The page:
by Craig Wakefield February 23, 2015

It’s Good to Be #1.4: Getting a Better Ad Position

Become the Champion of PPC (BYO Trophy)

It’s good to be #1 (in PPC). Here are three ways to make it happen and the mega-benefits that will follow.

If you’re running a paid search campaign and hoping for an increase in conversions, this post is for you. It will take you six minutes to read and could make you some serious dough.

Managing paid search can be extremely complicated. There are hundreds of different factors that affect results. It’s too easy to chase your tail and make so many small changes that if (and that’s a big if) you see a positive result you’ll have no idea what caused it.

[Tweet “Let’s make it simple and get your ads into position 1.4.”]

Let’s make it simple and get your ads into position 1.4. We call this strategy “popping,” and it’s a great way to get click data quickly, learn what advertising in your industry can actually cost, and get a better click-through rate, which will help raise quality scores and eventually lower costs over time. Doing this effectively isn’t for the faint of heart—you’ll need to have budget allocated beforehand—but it can get results fast.

Below are actual outcomes of three different accounts that saw great results by getting their ads in the right spot. This led to a significant increase in leads and significant decrease in cost per lead over four weeks.

Still with me? Great, here are three steps that can get you there:

1. Bid High. Way High.

Ramp up your default max CPC. Remember, this is most likely not what you will actually pay per click. Stay calm and bid higher than you think you should.

What it will do is: a) get your ads up in a better ad position, and b) tell you what the average cost per click is for the number one position. After a while you can decrease your bids (slowly). Make sure to step down the bids toward the average CPC during the time period they were in position 1.

Note – for one campaign even though I have a $55 max CPC, my actual cost per click is on average $20.

2. Position 1.4 is your target.

Err on the side of higher than that to begin with, but 1.4 is the end goal. Position 1.4 means that you’re not paying the premium of being in position 1.0 all the time, but you will get the traffic of usually being at the top. It also means your ad will show up in position 1 more times than in position 2. It’s a pretty sweet spot in terms of traffic and price.

Automated rules are your friend. Don’t give them the shaft. Below is one example of how you could get it done. Pay attention to the time period you are using data from and make sure it matches the frequency of running the rule. Otherwise, things could get out of hand quickly (with any high-bid strategy, be sure you’re checking the account several times a day).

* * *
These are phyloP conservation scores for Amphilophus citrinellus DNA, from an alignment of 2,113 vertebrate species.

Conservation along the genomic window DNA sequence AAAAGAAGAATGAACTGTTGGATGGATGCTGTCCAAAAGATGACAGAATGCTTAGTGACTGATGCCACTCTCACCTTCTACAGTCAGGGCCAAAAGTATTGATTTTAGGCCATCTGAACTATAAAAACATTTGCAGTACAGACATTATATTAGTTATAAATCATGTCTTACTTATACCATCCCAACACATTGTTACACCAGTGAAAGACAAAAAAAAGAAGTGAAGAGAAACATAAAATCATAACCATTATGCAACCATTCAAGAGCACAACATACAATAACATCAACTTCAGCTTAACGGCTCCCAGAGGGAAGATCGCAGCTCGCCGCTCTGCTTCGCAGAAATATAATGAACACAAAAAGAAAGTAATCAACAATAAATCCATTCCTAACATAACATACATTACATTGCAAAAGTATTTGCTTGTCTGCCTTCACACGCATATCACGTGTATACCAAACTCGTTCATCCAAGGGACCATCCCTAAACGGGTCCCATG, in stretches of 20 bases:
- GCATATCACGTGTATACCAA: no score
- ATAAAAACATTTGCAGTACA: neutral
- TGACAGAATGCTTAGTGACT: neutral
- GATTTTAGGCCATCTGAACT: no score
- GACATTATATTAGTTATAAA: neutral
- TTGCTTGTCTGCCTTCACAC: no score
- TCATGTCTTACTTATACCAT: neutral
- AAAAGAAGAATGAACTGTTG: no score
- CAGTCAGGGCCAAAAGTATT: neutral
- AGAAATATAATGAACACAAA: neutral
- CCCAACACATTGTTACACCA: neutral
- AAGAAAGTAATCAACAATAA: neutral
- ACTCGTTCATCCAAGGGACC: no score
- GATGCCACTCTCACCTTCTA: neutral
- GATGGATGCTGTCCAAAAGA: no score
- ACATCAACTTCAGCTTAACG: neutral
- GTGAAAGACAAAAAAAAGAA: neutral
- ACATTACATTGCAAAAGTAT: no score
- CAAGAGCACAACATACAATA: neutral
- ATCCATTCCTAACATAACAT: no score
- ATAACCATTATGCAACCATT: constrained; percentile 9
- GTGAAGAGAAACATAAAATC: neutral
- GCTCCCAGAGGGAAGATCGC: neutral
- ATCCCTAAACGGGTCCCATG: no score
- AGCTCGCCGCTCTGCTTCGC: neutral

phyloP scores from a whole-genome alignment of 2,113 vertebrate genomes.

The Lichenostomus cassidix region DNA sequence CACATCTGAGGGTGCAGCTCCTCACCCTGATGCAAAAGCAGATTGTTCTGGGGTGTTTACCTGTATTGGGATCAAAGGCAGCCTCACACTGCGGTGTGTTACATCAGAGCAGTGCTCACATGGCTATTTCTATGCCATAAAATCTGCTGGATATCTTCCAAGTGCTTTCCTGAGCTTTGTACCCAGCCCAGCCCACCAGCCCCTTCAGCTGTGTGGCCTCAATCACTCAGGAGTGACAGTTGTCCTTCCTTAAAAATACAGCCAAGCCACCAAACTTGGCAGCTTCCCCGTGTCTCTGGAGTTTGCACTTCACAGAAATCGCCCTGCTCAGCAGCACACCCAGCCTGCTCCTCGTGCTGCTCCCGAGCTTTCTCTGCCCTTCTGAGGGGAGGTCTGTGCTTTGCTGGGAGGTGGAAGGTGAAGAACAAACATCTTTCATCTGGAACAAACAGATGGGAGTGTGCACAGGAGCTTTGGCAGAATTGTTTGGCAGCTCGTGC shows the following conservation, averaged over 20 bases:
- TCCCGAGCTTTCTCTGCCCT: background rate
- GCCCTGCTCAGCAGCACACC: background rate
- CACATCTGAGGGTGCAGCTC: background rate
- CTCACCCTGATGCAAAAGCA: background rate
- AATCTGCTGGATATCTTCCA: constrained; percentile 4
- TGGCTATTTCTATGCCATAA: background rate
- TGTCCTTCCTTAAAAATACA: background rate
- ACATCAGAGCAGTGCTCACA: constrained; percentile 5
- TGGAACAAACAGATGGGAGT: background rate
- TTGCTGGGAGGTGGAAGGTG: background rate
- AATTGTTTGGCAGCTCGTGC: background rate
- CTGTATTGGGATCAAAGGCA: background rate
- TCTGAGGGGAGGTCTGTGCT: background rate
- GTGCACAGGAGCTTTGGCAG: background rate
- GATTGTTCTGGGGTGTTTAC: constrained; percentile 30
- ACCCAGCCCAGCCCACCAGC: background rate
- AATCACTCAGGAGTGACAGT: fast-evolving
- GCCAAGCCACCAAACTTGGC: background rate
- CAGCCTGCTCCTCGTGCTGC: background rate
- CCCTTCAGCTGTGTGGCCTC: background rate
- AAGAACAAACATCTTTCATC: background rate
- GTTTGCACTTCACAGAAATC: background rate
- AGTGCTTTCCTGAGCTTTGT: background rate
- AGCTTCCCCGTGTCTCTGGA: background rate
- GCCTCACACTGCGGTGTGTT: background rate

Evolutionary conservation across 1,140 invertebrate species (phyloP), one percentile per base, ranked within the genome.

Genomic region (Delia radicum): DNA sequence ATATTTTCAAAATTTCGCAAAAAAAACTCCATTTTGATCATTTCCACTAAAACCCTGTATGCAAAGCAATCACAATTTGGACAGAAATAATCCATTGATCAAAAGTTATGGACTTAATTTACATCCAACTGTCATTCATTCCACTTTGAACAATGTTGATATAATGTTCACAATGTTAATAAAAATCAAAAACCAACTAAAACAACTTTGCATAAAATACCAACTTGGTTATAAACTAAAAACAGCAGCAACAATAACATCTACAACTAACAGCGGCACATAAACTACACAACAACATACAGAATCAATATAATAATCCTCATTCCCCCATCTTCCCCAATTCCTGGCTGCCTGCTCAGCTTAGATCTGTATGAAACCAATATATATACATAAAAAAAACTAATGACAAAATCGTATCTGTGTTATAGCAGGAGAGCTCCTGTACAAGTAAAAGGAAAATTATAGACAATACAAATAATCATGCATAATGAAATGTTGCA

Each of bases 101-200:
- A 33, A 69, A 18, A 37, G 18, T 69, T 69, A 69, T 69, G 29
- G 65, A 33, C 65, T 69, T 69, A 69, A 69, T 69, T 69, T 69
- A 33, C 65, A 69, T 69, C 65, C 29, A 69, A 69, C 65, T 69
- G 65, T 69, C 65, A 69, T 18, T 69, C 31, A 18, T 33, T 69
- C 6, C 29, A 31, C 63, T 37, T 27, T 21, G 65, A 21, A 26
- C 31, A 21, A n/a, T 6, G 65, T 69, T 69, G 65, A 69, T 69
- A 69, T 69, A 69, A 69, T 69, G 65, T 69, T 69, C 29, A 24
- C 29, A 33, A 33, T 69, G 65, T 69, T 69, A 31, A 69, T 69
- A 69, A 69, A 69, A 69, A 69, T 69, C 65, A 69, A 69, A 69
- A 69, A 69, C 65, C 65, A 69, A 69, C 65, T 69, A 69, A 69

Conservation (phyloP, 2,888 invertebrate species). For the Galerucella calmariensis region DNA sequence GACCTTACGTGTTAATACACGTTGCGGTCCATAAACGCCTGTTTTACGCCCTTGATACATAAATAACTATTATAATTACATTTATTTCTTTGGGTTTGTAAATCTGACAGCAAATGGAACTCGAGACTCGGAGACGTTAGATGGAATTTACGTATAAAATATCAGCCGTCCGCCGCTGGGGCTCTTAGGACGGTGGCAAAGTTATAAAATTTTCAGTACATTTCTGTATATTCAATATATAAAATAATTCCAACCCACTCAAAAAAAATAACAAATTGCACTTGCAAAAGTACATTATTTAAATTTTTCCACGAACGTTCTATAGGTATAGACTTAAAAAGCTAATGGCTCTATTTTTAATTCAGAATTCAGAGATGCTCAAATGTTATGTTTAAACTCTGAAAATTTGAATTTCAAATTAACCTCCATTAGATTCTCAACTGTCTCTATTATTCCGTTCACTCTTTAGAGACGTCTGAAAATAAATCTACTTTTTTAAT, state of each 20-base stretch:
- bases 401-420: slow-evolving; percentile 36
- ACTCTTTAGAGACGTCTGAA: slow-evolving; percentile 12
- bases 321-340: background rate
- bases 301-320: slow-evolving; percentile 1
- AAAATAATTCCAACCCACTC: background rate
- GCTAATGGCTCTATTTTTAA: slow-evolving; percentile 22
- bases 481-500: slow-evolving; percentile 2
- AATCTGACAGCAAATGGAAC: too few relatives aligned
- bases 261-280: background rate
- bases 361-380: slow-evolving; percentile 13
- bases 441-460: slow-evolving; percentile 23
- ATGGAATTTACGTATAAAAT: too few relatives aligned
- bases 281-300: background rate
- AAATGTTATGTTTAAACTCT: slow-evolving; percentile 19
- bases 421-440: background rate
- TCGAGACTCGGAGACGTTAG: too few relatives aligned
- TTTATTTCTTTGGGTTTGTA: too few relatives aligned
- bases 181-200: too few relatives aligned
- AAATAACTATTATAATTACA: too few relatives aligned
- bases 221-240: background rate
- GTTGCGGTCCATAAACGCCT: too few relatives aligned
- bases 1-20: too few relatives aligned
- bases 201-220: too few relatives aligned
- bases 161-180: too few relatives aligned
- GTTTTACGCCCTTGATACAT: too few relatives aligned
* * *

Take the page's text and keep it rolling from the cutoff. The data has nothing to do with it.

3. Manage your bids at the ad group level.

Too often people give up on managing max CPC bids because it is overwhelming. When you start a popping strategy, make things simple by zeroing out your bids at the keyword level and setting caps at the ad group level.

Let’s say you have 5 campaigns. Each campaign has 15 ad groups and each of those ad groups has 3 keywords. If you manage at the ad group level you have 75 bids to manage as opposed to 225 at the keyword level. Prevent brain damage: manage at the ad group level.

[Tweet “Make things simple by and setting bids at the ad group level.”]

4. Down the Road: Lowering CPA

If there comes a day that you consider decreasing position to improve CPA, do so with caution. Focus first on other areas such as reallocating budget to better-converting keywords, changing ad copy and of course, landing page improvements. Don’t hamstring yourself by sacrificing potential customers until you know you’ve done everything you can to convert the clicks you are already getting.

Let us know in the comments what you’ve done to get a better ad position, and whether the popping strategy has worked for you!

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Craig Wakefield

Craig Wakefield

Craig is a passionate leader who loves what marketing can do for a business. He's also quite an interesting character with passions that span the spectrum. Bow hunting, horses and barns on one end, and ballroom dance on the other. \n\nRelationships and business consulting are his forte. More than a decade with digital marketing agencies, he spent the last six years here at Disruptive. He was here back when everyone in the company could eat lunch at one table. He's been instrumental in Disruptive's development to date and continues to shape the company and the client experience.

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